When the folders on the drive were examined, they were all shown to contain the exact files transferred. So far so big. Then we tried to play the music files, in standard MP3 format, off the flash drive.
‚The file you are attempting to play has an extension that does not match the file format. Playing the file may result in unexpected behaviour.‚
The drive was inserted in a separate computer (who knows? Maybe Microsoft had cancelled the license for Windows Media Player on the first machine) and … not a single copied file could be found in the new subfolder that had been created. Instead, it contained one cryptic file called something like ‚U-U-‚. Let’s call it the Uh-oh moment. Calling up the properties of the Uh-oh file, it had zero bytes. Nothing. Empty. The Outlook files, while all still reflecting, were unusable.
This process repeated itself in different ways, with different sets of data, different combinations of folders, and different file sizes. The files copied fine, until the accumulated transfer size reached the 1GB mark. Then some folders either went blank, as in the Uh-oh moment, or showed sub-folders that had not existed in the original ‚ but were repeated over and over inside each other in a close approximation of an infinite loop, but one containing infinite emptiness.
The secret of the universe may well be contained in this infinity of uselessness, but what it really does reveal is the secret behind the amazing low prices: these are in fact 1GB drives, but re-engineered to appear as 32GB drives. A blog called, somewhat straightforwardly, The Fake 32 GB’s, explains that: ‚What they have done is assembled the controller and memory chip and have created a firmware which shows non-existent sectors. Every time you paste something larger than the actual capacity the data is written into these virtual sectors and is lost.‚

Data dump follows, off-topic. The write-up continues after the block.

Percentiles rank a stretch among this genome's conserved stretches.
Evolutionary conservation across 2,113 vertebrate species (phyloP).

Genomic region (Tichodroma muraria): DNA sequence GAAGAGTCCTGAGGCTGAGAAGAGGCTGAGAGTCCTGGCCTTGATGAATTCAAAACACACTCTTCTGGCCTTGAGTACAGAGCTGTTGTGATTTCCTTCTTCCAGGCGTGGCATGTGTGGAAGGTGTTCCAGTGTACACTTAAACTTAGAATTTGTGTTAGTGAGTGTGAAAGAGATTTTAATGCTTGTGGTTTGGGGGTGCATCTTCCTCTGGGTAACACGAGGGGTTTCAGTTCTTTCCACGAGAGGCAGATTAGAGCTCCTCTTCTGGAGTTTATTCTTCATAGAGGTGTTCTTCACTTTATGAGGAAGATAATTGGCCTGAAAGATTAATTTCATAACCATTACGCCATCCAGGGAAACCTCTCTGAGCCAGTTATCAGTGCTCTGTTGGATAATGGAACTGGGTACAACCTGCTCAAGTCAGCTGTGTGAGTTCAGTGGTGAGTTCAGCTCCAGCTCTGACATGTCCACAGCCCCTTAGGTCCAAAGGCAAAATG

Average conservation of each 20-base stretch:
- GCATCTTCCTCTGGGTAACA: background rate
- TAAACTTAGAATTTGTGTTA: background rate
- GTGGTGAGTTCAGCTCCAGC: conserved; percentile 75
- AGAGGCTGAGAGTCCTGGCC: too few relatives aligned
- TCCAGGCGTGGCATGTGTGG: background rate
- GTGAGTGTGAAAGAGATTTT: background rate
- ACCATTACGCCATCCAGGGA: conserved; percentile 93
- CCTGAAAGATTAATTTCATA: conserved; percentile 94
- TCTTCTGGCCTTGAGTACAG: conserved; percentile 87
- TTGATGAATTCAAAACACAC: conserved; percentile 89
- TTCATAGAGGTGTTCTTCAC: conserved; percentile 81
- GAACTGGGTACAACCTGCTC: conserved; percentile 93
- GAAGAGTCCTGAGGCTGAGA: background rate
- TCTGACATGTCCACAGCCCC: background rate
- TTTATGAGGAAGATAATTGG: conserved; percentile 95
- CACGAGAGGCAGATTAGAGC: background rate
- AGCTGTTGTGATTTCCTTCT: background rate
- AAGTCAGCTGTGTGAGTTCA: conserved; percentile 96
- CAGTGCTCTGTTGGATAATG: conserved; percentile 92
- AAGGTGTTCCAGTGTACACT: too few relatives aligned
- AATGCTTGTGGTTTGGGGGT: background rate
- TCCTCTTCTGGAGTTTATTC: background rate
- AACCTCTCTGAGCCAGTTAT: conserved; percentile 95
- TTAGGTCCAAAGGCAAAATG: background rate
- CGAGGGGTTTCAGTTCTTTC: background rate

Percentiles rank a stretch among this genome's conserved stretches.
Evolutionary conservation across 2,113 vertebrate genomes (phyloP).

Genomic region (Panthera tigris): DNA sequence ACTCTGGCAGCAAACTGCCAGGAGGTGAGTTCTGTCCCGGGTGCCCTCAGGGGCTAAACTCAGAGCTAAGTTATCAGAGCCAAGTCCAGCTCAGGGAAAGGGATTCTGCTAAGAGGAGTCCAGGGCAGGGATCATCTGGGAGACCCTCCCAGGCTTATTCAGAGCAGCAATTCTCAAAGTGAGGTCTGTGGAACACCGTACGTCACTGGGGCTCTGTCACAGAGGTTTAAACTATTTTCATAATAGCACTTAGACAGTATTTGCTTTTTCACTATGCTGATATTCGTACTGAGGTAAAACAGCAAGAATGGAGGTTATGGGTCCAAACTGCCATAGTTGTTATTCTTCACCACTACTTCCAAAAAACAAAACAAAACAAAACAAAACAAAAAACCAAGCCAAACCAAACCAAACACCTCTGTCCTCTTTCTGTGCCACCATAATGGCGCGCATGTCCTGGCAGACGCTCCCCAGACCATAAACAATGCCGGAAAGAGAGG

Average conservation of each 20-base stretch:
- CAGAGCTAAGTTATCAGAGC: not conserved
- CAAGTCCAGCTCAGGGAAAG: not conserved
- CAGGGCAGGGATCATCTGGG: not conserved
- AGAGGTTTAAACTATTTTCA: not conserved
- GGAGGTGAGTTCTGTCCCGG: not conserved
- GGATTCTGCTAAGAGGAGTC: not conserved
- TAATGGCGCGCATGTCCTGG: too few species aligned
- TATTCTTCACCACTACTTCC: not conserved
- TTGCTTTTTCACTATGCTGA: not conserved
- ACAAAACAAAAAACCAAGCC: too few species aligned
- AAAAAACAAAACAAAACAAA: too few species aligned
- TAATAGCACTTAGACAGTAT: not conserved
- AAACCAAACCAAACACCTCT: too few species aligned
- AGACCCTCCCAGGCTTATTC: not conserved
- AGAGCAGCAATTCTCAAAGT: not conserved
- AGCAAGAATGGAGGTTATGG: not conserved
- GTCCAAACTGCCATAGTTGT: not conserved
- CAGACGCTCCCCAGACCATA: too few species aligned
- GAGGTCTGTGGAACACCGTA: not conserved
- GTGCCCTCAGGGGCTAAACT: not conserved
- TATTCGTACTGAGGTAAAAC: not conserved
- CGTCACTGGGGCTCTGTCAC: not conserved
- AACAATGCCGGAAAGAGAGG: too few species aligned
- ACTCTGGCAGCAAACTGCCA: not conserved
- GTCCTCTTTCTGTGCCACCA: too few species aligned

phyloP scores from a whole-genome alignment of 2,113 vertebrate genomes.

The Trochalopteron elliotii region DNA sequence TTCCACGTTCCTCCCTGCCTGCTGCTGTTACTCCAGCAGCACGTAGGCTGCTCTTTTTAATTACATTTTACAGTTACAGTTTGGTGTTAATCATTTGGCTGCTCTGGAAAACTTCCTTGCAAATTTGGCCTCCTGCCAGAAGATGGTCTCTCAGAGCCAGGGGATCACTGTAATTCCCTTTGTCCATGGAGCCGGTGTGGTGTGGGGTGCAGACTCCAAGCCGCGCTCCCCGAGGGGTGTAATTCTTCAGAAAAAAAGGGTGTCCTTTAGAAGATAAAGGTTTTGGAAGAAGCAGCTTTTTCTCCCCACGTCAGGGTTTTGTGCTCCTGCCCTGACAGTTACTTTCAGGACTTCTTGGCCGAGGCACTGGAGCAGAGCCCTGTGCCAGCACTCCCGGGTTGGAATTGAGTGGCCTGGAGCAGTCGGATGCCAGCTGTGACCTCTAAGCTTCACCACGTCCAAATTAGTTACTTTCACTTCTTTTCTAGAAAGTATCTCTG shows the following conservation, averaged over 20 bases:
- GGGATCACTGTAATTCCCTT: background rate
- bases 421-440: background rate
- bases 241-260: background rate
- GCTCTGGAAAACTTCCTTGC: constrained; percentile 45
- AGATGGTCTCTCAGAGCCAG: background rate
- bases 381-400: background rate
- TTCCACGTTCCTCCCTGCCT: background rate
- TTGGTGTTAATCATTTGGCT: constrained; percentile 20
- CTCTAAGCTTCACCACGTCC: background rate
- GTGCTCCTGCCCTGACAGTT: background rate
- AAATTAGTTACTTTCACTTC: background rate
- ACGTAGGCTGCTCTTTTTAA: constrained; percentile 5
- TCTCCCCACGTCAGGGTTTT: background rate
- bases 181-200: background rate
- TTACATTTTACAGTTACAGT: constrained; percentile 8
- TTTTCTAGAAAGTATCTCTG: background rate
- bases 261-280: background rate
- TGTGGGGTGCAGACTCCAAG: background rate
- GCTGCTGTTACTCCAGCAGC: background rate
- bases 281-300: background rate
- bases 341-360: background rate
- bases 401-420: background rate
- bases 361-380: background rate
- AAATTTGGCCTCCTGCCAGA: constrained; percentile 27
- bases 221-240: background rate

The blog also explains how to reclaim your cheap, crippled 32GB drive as an expensive, working 1GB drive.
A normal 1GB drive can be had for well under R100 (less than $9), so why do the fakes cost as much as R400 to R500 ($50-$60)? It’s part of the scam: by being priced at what people were paying for 8GB drives just a couple of years ago, the 32GB fakes do not arouse immediate suspicion.
Naturally, you will feel cheated. But you need not feel alone. The drives are flooding physical marketplaces, especially in China, India and Indonesia, as well as online auction sites like eBay, as revealed in this blog post. And now they have arrived in South Africa.
One of the unintended consequences is that legitimate distributors and retailers of 32GB flash drives have been all but frozen out of the market in some regions, as their potential customers believe they are overpricing the merchandise.
Kingston appears to be ignoring the fake drive scam, possibly in the hope it will go away. There is no mention of the scam on the Kingston web site or those of its regional offices in the most affected countries. This non-strategy ‚ or possibly sheer ignorance ‚ will prove to be immensely damaging to the organisation’s image and its profits. Kingston is the target of the scamsters precisely because of its high reputation, and the company seems to be relying on this reputation to keep its brand intact.
At the time the fake drives first began appearing on the market, the big news from Kingston was that they had just announced a 64GB flash drive. There is no doubt that, once that model is shipping to mainstream outlets, the packaging on the fake drives will also be upgraded to 64GB ‚ once again harming Kingston’s reputation at the same time as slowing down sales of the authentic product.
From a crisis management point of view, the very least that should be expect from Kingston is a guide to telling the fakes from the real thing (Microsoft has provided the model for this approach for years). Instead, it is left to bloggers to protect both Kingston and its customers.